Selecting Dielectric Materials
The technology of Thermal Clad resides in the dielectric layer. It is the
key element for optimizing performance in your application.The dielec-
tric is a proprietary polymer/ceramic blend that gives Thermal Clad its
excellent electrical isolation properties and low thermal impedance.
The polymer is chosen for its electrical isolation properties, ability
to resist thermal aging and high bond strengths. The ceramic filler
enhances thermal conductivity and maintains high dielectric strength.
The result is a layer of isolation which can maintain these properties
even at 0.003" (76µm) thickness. See high power lighting applications
for thinner dielectric information. This guide will help you select the
best dielectric to suit your needs for watt-density, electrical isolation
and operating temperature environment.
Standardized Methods For
Measuring Thermal Conductivity
There are several different test methods for determining a material’s
thermal conductivity value. Results can be different depending on the
method chosen, so it is important to use similar test methods in
material comparisons. See chart at right.
Standard test methods include ASTM D5470 and ASTM E1461.
ASTM D5470 is a steady state method and is referred to as the
guarded hot plate.This method provides an analytically derived value
and does not use approximations.ASTM E1461 is a transient method
referred to as Laser Flash Diffusivity. In E1461, thermal diffusivity is the
test output and thermal conductivity is calculated.
Non-Standard In-House Test Methods
The adjacent chart shows how vastly different thermal conductivity
values can be achieved by using “in-house” or non-standard test
methods. For example, when the same dielectric is chosen we can
derive a completely different and much higher thermal conductivity
value by testing a stack-up or laminate with base layer.We can modify
the test further by using different materials for the substrate to obtain
even higher results.Although thermal conductivity values are still rela-
tive to one another so a comparison can be made, these test meth-
ods do not give us an accurate depiction of true thermal perfor-
mance in the application. Included in the chart is a modeled value for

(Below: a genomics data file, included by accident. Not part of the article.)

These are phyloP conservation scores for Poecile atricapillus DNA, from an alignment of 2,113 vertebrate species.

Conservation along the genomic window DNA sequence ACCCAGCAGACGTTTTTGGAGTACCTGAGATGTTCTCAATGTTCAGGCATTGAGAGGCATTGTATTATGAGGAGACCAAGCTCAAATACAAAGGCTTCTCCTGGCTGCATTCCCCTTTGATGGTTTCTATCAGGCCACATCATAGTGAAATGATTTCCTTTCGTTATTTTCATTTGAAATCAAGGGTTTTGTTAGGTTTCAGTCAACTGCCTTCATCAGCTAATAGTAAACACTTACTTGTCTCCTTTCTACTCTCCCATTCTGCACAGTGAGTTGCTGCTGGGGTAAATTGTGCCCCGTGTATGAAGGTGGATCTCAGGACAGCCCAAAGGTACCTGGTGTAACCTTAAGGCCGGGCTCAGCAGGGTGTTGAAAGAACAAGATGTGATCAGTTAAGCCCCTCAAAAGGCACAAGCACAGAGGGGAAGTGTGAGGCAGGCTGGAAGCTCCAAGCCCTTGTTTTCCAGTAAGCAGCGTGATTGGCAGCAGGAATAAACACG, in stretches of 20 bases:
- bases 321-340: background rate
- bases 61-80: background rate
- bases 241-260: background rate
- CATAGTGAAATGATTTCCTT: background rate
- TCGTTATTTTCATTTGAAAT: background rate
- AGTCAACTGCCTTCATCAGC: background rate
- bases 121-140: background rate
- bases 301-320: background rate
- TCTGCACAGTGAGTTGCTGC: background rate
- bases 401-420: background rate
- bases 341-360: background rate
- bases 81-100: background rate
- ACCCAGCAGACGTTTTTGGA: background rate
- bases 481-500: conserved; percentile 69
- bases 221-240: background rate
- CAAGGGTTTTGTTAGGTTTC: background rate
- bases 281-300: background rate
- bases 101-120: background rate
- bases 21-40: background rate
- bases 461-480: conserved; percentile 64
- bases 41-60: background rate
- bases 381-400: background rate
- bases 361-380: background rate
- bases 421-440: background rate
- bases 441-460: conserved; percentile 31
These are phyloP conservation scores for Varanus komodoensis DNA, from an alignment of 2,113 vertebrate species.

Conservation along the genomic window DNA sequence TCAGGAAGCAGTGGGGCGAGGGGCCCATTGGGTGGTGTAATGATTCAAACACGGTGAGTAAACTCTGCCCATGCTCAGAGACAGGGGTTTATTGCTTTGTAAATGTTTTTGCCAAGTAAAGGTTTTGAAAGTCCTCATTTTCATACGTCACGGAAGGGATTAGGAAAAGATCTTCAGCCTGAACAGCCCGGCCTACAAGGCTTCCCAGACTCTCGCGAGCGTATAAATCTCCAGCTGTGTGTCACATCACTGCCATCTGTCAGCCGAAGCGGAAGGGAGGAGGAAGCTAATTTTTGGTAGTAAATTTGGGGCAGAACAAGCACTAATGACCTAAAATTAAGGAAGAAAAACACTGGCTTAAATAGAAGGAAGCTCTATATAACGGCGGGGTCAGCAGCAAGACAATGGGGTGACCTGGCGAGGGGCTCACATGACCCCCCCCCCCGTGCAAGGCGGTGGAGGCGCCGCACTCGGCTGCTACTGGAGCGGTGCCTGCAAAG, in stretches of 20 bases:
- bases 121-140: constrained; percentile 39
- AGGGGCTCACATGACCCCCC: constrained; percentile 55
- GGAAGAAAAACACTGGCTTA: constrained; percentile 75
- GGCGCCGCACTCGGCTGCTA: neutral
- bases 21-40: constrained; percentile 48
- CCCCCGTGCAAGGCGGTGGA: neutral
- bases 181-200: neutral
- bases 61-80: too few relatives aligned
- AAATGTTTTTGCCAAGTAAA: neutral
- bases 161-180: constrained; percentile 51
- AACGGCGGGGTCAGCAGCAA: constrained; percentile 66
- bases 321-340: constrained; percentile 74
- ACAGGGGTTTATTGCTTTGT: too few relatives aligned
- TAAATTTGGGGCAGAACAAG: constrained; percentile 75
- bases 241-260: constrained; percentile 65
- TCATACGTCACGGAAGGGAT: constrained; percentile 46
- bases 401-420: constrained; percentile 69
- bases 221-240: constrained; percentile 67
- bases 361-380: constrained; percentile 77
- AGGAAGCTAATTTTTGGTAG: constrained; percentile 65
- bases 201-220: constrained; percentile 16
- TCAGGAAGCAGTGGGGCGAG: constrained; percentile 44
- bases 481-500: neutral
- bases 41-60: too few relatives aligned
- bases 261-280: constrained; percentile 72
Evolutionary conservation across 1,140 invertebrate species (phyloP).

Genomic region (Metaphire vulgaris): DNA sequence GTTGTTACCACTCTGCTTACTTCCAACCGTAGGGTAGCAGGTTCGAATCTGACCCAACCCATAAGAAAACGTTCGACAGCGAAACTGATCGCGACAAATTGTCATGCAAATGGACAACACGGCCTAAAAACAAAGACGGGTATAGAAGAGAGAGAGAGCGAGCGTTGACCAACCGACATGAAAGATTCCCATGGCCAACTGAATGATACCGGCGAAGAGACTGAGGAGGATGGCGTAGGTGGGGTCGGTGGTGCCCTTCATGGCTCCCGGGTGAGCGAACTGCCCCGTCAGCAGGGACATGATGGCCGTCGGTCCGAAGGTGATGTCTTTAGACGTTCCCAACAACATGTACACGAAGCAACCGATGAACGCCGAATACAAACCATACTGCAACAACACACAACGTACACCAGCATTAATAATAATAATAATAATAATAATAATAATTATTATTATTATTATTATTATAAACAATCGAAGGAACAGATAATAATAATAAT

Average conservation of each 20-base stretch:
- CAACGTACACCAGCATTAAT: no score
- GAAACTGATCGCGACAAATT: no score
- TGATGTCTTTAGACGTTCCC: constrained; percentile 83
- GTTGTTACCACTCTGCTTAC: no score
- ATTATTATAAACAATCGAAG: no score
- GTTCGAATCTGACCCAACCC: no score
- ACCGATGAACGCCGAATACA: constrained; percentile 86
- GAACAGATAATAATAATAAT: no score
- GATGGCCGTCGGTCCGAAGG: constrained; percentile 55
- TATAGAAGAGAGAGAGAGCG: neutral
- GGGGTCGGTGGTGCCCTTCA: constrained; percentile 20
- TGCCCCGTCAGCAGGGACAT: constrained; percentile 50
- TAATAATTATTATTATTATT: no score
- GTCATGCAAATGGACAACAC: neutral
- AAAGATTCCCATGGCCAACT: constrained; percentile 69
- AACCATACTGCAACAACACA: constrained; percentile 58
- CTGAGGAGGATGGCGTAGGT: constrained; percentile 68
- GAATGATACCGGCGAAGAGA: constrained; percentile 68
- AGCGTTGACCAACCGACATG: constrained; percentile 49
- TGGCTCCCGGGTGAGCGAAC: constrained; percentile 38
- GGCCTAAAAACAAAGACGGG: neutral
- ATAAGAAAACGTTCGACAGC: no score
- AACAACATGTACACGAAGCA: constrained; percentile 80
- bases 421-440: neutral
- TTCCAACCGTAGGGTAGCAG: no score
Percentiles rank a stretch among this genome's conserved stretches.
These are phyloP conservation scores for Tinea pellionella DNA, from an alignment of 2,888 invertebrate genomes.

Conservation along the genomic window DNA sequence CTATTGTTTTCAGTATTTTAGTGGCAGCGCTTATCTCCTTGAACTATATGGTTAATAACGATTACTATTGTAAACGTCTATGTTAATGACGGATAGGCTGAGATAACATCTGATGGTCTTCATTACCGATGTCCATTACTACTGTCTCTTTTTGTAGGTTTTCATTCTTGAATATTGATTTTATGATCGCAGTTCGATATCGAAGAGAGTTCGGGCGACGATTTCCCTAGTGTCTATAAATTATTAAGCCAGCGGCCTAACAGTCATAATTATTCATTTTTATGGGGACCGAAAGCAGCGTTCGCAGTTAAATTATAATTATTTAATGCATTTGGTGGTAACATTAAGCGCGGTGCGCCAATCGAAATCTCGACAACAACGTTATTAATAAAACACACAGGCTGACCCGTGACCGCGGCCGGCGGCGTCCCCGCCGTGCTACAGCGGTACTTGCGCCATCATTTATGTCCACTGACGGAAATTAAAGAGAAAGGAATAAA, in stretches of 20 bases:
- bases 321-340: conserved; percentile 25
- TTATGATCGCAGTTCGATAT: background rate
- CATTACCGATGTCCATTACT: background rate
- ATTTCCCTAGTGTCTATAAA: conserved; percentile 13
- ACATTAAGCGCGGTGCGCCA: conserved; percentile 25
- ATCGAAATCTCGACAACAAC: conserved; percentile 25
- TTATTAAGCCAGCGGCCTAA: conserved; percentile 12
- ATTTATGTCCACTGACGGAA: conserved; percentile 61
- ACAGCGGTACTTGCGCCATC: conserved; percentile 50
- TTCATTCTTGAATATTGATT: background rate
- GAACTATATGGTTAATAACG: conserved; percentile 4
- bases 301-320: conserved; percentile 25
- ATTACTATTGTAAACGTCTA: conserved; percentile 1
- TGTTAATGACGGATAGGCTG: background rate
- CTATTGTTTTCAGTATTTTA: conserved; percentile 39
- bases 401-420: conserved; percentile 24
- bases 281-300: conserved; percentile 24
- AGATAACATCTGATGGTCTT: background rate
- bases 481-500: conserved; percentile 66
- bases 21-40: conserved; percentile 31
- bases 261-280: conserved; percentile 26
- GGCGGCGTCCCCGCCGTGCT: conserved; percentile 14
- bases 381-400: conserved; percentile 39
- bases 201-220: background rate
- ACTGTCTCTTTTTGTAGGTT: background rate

thermal conductivity, a respected model for predicting the effective
thermal conductivity of anisotropic particulate composites, but not
helpful for determining thermal performance in application. We
emphasize using standard test methods such as ASTM D5470 and
ASTM E1461, which are universally accepted and repeatable.
Note: The hot disk method is not a method we use for comparison
because typically this method measures the conductivity of the dielectric
alone, which neglects thermal interfacial resistance between layers and
carrier holding the dielectric. These values must be understood in order to
calculate the actual thermal impedance or thermal performance data.
See section regarding thermal impedance on page 7.
High Temperature HPL
Non-Standard Thermal Conductivity Test
Methods and Model (W/m-K)
HT-04503 9.0 32.2 36.4 67.6 115
HT-07006 9.0 21.5 23.3 46.0 86.5
MP-06503 4.5 14.0 24.0 34.9 102
1 - Bruggeman Model
2 - Tested with 0.062" (1.57mm) 5052 aluminum substrate
and 2 oz. (70µm) copper foil
3 - Tested with 0.062"(1.57mm) 1100 copper substrate
and 2 oz. (70µm) foil
Thermal conductivity is relevant to the application’s thermal performance
when the thickness of the dielectric material, interfacial resistance and area
are taken into consideration. See “Thermal Impedance” section for more
information, as this data will be the most relevant to your application.
Test Methods (W/m-K)
HT-04503 2.2 1.97
HT-07006 2.2 1.97
MP-06503 1.3 1.17
1 - ASTM D5470
Guarded Hot Plate
2 - ASTM E1461
Laser Flash Diffusivity